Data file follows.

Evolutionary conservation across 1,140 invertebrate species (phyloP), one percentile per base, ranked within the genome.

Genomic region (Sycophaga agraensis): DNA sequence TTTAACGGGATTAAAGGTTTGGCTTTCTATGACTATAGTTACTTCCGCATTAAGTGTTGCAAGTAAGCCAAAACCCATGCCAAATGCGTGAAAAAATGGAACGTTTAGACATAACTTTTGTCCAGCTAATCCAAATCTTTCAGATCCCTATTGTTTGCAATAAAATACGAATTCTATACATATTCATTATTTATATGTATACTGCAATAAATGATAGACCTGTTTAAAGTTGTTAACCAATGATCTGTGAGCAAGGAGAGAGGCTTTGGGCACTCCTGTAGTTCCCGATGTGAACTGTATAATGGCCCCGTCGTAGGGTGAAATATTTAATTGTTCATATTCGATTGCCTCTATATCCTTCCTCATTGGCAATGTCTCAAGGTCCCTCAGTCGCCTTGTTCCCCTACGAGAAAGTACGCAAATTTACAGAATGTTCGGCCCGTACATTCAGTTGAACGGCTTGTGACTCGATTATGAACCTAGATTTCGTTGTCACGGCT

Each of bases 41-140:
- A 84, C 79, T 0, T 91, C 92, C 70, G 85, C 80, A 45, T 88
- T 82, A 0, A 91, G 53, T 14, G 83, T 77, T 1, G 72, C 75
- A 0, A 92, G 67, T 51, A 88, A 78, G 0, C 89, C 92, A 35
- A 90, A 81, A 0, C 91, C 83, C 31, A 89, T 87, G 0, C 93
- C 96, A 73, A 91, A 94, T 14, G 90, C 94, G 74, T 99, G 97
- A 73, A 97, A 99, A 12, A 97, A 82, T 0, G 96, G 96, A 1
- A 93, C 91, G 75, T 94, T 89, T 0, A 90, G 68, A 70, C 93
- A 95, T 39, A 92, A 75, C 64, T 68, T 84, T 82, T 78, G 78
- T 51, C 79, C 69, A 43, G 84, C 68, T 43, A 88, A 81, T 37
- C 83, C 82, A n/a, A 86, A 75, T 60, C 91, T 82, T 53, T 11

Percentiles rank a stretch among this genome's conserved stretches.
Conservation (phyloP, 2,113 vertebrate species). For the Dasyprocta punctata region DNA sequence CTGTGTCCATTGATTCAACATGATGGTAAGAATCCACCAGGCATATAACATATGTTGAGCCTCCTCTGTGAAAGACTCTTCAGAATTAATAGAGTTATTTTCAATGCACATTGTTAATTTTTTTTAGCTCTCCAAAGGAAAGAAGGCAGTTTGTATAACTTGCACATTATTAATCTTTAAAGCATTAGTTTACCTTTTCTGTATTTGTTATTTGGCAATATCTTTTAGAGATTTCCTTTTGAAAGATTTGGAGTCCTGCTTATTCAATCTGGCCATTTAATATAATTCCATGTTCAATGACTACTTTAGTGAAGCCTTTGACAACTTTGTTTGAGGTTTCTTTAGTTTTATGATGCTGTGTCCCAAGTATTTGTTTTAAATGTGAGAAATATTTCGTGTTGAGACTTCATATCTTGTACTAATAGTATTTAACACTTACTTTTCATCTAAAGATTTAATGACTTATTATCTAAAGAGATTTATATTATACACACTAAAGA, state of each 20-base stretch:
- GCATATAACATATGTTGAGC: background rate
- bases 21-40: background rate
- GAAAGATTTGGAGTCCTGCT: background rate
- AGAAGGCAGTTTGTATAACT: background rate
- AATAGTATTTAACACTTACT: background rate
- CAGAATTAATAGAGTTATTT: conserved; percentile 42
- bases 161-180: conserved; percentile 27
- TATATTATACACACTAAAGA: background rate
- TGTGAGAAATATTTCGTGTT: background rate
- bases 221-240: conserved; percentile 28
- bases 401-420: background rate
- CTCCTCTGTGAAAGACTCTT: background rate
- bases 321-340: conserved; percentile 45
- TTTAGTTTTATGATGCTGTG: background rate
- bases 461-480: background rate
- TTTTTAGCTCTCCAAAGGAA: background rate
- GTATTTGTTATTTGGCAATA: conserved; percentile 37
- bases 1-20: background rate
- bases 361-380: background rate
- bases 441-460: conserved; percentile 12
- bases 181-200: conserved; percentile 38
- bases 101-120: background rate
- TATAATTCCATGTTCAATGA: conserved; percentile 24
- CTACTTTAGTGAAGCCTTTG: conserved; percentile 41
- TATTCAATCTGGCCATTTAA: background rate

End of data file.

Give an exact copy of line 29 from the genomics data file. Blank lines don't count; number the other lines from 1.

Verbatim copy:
- TTTAGTTTTATGATGCTGTG: background rate